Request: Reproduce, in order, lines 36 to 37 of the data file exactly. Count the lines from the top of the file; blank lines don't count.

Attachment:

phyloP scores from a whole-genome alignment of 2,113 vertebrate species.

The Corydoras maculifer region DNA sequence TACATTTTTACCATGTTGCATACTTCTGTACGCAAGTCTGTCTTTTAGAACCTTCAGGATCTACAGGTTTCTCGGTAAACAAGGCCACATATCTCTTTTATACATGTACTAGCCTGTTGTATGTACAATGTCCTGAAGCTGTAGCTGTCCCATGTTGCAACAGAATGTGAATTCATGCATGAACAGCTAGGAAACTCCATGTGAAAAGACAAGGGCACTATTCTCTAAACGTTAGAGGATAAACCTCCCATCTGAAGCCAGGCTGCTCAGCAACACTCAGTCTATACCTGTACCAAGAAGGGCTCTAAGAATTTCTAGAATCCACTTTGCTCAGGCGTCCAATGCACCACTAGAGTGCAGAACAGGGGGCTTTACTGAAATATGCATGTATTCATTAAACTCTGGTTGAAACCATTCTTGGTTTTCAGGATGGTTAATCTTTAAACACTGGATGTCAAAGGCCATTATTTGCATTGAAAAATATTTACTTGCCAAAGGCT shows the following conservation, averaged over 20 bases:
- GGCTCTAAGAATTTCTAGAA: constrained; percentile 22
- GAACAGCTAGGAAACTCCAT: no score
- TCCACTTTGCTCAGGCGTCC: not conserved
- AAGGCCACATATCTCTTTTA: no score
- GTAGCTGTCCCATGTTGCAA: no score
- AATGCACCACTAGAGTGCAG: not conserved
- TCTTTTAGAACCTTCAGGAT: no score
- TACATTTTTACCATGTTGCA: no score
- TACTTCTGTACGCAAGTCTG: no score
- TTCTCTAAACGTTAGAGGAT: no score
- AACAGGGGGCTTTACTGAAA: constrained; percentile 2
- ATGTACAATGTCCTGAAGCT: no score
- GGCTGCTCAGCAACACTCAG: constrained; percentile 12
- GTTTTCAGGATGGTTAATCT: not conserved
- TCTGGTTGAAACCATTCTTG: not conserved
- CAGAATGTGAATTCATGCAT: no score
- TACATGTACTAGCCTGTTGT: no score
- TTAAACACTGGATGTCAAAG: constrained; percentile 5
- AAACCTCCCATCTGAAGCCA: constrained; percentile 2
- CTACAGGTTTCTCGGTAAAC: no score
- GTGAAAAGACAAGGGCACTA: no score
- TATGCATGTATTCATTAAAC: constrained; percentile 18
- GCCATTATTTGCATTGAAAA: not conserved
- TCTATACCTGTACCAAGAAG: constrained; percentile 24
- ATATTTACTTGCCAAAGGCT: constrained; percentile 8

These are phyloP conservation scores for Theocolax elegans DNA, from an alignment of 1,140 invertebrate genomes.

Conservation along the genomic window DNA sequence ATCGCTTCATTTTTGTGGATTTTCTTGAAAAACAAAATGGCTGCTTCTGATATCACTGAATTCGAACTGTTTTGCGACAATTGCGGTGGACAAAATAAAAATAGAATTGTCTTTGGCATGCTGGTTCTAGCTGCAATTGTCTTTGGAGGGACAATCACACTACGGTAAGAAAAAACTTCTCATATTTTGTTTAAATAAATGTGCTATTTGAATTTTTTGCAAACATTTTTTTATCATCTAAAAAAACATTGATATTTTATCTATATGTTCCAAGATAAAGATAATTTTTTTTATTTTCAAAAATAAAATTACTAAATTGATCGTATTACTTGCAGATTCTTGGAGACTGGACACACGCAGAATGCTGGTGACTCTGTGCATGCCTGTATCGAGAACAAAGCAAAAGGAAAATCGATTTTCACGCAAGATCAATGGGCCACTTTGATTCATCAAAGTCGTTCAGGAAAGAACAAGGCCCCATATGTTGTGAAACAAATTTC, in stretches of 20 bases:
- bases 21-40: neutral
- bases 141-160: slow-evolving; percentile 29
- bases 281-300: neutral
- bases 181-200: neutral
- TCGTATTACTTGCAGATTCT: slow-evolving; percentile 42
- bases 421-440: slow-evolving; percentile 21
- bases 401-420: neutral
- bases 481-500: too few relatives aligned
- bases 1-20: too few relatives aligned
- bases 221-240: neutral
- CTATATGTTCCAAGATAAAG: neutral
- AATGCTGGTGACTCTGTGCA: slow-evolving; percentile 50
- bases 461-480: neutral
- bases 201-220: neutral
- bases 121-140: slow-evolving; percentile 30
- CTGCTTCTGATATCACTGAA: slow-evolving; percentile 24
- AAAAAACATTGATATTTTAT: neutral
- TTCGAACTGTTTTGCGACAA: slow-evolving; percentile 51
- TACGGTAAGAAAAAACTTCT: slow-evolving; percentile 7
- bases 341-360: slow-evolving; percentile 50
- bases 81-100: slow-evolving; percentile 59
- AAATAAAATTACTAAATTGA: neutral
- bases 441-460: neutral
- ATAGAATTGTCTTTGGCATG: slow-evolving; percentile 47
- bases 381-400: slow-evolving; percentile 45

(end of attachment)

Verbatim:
- bases 401-420: neutral
- bases 481-500: too few relatives aligned